SubjectiveThis is the most commonly used third person POV. In many ways, it is like first person main character. You focus on the point of view character, know his or her thoughts, feelings, emotions, sensations, etc. The only difference is that an anonymous narrator is telling the story and not the POV character. This character is usually a main character, but not necessarily. In some novels you will shift the POV from one character to another in different scenes. We will talk about multiple points of view in another lesson. However, it is important to remember to stick to a single point of view for each scene.
Most of what we said about first person applies here as well. Your character and reader can only know about what is known or could possibly be known to the main character. So, if in another part of the universe events are transpiring against your character, they have to hear about it through a third party or be ignorant of it just like in first person.
ObjectiveRemember we talked about the idea of a TV camera on the shoulder of a character with a cable plugged into that character's brain. In this POV, we unplug the cable. We follow the character around but only report what could be seen by that camera. You don't report his/her thoughts or feelings, what they see or hear or think. You only report their behavior and their environment. For instance, if you are reporting about a detective finding the body of a murder victim using the objective POV, you might write something like this:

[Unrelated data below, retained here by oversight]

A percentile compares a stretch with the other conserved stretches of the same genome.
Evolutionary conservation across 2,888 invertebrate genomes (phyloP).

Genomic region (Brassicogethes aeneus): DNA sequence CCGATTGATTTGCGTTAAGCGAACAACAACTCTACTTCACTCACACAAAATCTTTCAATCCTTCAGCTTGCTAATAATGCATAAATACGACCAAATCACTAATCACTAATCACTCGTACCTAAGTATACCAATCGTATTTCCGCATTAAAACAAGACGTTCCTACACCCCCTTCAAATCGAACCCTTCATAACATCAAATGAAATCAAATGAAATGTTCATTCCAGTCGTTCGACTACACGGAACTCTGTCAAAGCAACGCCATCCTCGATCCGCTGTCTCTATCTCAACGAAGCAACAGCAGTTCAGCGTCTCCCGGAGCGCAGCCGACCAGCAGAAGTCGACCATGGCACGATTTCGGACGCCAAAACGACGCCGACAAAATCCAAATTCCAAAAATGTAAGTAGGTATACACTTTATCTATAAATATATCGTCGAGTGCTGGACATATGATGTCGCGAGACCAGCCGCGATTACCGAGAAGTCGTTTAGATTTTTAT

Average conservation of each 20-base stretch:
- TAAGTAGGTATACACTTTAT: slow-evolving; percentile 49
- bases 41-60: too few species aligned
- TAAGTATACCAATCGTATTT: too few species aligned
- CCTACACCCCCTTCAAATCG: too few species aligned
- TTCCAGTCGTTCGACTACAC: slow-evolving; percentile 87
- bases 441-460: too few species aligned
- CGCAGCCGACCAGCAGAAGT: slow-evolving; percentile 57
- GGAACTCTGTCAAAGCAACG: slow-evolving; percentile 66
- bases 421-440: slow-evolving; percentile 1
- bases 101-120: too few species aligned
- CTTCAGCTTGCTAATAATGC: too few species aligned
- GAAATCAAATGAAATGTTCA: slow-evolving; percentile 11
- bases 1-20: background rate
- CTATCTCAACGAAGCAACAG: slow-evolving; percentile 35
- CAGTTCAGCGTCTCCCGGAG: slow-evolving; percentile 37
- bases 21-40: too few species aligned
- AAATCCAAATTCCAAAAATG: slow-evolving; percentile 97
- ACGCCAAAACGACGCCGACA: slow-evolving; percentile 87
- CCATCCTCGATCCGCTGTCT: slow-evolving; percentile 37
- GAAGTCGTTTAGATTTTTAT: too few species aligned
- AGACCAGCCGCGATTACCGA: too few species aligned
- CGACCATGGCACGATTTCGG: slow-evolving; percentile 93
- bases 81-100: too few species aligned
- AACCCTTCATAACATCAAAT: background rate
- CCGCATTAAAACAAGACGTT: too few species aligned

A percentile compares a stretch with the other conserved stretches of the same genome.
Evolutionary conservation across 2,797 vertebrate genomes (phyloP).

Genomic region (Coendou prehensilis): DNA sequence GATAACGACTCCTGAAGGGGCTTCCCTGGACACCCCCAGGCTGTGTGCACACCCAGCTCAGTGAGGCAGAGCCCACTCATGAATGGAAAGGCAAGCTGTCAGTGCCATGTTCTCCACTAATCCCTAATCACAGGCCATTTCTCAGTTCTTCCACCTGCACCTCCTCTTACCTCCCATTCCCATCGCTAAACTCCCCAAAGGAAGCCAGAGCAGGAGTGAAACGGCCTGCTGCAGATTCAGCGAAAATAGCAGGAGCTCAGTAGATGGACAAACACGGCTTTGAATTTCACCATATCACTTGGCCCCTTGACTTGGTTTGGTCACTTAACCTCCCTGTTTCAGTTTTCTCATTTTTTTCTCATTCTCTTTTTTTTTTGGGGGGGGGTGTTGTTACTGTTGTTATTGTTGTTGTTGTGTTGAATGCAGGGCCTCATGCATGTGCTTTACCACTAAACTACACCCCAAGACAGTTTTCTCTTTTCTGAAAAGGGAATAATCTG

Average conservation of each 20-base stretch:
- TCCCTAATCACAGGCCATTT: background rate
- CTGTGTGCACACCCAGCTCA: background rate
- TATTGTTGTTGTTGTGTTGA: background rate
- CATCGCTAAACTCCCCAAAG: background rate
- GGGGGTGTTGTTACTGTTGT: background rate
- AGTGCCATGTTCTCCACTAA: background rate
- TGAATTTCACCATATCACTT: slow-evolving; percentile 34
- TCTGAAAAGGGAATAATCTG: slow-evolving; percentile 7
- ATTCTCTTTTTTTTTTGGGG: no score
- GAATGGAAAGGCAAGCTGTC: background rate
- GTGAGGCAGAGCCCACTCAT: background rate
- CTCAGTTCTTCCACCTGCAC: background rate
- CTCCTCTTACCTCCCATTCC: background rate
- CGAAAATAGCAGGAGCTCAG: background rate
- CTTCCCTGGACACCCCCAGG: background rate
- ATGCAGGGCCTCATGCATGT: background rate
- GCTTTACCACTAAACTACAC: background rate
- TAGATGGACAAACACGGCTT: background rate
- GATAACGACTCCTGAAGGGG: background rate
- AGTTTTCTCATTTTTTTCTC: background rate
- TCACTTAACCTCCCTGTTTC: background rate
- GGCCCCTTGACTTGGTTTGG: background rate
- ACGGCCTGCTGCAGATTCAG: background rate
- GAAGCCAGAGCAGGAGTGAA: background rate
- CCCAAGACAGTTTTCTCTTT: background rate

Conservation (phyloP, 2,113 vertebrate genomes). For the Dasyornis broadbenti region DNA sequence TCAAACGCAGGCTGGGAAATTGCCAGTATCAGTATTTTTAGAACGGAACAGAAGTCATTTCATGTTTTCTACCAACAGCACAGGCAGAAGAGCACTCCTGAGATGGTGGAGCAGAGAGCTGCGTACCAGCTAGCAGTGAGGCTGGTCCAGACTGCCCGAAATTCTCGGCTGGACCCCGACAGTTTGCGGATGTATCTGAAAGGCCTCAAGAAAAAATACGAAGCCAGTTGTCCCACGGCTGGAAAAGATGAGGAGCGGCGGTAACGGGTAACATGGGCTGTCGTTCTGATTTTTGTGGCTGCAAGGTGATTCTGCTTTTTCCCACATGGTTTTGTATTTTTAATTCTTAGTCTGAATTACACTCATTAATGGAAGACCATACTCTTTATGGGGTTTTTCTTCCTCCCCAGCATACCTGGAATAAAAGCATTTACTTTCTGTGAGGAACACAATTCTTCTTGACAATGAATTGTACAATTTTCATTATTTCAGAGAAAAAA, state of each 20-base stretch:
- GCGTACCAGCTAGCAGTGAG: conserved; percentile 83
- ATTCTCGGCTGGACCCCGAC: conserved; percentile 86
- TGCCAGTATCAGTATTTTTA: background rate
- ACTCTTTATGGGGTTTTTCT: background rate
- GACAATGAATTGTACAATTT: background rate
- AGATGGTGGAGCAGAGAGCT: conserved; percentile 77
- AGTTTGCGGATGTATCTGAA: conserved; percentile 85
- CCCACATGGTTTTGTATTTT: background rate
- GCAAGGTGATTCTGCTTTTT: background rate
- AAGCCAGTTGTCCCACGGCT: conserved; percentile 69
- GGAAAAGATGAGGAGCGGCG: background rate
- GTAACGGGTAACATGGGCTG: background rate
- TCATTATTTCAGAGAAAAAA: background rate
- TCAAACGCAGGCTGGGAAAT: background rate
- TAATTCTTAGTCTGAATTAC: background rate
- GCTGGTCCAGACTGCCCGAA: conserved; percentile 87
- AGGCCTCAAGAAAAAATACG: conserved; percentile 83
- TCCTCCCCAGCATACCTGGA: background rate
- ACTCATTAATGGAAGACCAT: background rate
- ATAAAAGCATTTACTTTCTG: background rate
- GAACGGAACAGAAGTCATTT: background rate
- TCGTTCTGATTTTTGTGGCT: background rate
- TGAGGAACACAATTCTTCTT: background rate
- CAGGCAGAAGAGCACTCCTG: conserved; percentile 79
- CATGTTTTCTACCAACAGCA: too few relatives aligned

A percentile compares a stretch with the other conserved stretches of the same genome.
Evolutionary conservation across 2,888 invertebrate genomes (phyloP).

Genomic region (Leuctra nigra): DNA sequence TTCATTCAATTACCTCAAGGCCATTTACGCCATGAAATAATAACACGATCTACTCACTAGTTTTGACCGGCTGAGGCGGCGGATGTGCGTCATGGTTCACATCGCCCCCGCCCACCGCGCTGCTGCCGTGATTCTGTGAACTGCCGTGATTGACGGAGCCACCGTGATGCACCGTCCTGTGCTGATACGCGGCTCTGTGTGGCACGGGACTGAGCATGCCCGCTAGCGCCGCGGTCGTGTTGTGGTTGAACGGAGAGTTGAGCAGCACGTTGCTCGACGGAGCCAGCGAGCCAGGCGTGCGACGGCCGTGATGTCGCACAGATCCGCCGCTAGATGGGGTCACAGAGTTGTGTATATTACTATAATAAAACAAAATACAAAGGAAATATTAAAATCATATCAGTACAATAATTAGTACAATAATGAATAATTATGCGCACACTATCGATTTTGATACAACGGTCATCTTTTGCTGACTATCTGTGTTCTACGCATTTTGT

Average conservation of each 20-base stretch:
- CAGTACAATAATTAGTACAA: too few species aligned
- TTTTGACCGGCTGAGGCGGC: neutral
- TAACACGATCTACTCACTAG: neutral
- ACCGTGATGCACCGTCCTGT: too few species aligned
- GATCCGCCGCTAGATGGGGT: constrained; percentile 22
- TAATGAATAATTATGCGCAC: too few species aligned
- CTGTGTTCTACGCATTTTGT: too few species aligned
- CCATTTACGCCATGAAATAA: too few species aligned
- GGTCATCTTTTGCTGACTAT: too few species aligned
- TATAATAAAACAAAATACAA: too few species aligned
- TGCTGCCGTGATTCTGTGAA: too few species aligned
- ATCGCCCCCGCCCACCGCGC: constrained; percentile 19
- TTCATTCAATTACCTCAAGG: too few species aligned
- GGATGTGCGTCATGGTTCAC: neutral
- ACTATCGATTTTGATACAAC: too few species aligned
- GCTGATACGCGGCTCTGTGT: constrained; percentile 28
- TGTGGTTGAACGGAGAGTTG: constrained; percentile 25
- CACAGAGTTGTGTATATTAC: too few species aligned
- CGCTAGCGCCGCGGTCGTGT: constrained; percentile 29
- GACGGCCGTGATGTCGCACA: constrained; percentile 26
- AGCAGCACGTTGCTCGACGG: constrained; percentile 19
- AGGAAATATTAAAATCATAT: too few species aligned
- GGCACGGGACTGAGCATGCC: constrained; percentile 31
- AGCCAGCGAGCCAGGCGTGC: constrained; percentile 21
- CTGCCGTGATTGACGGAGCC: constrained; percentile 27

Detective Marylin Walters entered the room. The stench of decomp permeated the room. She wrinkled her nose and reached into her purse. She withdrew a small tube of some sort of cream and applied it to her nostrils. She dropped the tube back in her purse and stooped down to bend over the body. Jake Carter, M.E. was already examining the corpse.
"Won't know for sure until we get her on the table, but it looks like blunt force trauma."
"No chance it could be an accident?"
"None whatsoever," Jake said as he stood up and walked to a table. He picked up a plastic bag with a bloodied hammer.
"Okay," Marylin sighed. "There go my plans for the weekend."
Notice we do not mention anything about her inner feelings or emotions. However, we get it that she is revolted by the stench of decomp, that she doesn't want to investigate and she has some plans for the weekend.
It is a hard point of view to maintain throughout an entire novel. However, I might say that writing at least a few chapters in this style will help you develop those skills of showing your visitor what is happening instead of just telling them. When using a subjective point of view, it is easier to say, "Marilyn hated the smell of decomp" than to describe her actions, but that description has more impact than simply giving her inner response.